We need real tactics and strategies to get power and they all involve politics and politicians. Either influencing them with money and votes or becoming them ourselves. Really good arguments and research based on the truth and valid reasoning do not make wins in political battles. It took OWS going to the streets and getting in the face of Jim Cramer and all of the other people stuffed inside the NYSE to see people showing up outside their door to change their perspective from fascination with stock picking to wondering if they will have any capitalism left to loot. We still will have to vote and we still will have to bend the politicians will to the policies that are based on good research, reason and so forth. But it will not come without struggle of some sort.

      7. Foppe

        If you’d written a more honest first two paragraphs, I might’ve taken your diatribe more seriously. But as it stands, I cannot. All you’re doing is looking at Obama’s campaign “promises” and taking those at face value, while ignoring the actions he has taken, in order to push a straw man world in which all critiques (“attacks”) of Obama are unsubstantiated, which you disagree with only because you ‘are certain’ that that Obama desperately wants to be left but can’t be.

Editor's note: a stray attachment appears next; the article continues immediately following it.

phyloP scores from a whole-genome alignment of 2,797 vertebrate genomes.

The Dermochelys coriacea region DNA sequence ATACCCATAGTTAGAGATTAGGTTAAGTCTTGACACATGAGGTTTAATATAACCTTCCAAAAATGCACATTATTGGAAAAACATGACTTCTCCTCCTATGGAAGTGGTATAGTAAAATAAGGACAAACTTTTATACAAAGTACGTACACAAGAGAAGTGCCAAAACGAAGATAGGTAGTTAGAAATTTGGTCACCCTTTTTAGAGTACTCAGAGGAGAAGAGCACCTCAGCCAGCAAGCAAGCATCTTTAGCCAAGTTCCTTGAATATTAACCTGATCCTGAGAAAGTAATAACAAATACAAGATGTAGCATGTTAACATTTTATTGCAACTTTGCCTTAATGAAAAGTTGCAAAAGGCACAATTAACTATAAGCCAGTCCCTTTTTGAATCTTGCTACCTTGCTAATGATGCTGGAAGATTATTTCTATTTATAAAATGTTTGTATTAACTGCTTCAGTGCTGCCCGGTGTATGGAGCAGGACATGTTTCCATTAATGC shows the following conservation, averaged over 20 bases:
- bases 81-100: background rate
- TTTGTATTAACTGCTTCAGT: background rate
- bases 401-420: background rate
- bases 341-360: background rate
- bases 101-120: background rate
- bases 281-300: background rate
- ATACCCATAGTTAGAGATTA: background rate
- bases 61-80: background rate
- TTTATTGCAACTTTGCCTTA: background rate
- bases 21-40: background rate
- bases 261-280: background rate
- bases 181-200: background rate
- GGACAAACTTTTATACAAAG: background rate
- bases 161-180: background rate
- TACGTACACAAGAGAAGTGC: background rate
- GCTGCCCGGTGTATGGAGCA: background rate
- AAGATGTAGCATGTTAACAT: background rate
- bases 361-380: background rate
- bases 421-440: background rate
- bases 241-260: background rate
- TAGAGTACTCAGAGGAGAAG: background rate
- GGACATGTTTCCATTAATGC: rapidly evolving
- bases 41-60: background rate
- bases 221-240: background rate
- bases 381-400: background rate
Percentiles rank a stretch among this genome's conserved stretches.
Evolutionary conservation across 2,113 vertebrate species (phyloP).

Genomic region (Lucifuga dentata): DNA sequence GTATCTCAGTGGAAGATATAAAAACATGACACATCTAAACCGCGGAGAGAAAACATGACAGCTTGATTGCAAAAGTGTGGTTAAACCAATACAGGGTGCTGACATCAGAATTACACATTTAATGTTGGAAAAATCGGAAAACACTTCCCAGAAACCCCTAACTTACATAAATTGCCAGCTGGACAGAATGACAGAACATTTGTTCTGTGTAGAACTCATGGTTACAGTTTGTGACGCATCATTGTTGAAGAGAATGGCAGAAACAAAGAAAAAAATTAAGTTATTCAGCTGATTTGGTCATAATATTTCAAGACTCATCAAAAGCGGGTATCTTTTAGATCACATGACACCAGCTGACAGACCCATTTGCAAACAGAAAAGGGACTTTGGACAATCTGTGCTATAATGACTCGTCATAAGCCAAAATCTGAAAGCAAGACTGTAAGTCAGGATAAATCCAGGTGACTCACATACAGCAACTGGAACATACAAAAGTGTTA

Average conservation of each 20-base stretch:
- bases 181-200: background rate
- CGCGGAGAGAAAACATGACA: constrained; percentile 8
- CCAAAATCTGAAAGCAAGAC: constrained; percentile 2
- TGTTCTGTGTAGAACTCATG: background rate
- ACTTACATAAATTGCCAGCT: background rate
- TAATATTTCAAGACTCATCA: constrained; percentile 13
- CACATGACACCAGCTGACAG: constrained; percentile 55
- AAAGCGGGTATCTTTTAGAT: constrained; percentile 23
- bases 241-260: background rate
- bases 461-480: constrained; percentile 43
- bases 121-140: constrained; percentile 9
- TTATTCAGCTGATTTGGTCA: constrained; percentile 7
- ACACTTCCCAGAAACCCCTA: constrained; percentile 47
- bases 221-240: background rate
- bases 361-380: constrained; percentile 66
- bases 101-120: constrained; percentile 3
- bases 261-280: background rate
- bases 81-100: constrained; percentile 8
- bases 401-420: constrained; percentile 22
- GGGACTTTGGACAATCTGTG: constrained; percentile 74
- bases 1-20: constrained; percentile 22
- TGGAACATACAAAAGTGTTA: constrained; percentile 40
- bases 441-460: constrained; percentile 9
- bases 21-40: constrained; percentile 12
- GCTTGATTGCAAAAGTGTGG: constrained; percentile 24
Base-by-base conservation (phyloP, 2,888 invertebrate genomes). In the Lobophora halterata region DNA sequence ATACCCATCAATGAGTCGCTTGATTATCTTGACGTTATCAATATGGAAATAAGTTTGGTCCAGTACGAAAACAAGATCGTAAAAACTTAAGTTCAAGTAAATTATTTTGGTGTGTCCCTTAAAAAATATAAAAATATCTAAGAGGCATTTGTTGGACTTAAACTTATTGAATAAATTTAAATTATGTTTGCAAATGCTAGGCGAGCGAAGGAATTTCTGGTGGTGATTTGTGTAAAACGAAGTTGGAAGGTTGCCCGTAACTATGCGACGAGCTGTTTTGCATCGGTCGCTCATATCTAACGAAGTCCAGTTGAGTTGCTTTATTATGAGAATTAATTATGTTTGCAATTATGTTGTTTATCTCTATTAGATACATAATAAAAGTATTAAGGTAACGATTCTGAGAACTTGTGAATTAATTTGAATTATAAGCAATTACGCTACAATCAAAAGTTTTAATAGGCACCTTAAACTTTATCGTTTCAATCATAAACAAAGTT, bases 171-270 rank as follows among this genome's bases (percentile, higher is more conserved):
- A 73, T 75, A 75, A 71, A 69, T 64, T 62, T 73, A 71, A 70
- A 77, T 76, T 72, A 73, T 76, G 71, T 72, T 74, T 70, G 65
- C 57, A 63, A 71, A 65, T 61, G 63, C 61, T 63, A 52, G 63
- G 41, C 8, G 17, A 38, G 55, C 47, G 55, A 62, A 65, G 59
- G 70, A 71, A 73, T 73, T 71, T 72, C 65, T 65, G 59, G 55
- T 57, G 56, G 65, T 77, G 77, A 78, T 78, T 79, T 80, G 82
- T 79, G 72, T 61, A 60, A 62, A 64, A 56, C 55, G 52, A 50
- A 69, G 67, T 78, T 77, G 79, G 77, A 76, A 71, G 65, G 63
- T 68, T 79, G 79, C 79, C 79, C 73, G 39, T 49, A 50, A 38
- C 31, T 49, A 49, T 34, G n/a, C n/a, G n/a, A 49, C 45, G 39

It’s fine to want to work with existing structures, Paul, but if you want to actually effect change, you can only do so if you’re acutely aware of what’s wrong with those structures. And what you are doing here is exspending a lot of energy to do the exact opposite: obscuring what’s wrong with the party because of a felt need for organization. Which you are willing to do mostly on their terms.

        1. Paul Tioxon

          Try this perspective on for size:

          http://civilian-reader2.blogspot.com/2011/01/kabuki-democracy-by-eric-alterman.html

          Kabuki Politics is not a derisive Obama attack, but an understand of the need for going through the motions when there is not much else to do. Almost nothing progressive ever was done in this country that came up from the working class. All of the landmark New Deal ideas came from corporate moderates who sought to have a more profitable and well managed macro economy with less civil bloodshed. FDR just carried out the will of the more willing to share conservatives based on their own ideas. There were absolutely no social scientist in government in Washington DC when FDR got there to come up with any ideas worth mentioning. They were are imported from corporate sponsored or corporate administrators who knew how to run social welfare benefits for their employees. DC had no social agencies, welfare programs or anything much else than a War Department, the pensions of which were the largest items in the federal budget. Whatever hope anyone has for Obama to do anything will have to wait for more people in Congress who will vote for it and a Supreme court that will not kill it when republicans sue for liberty from health care.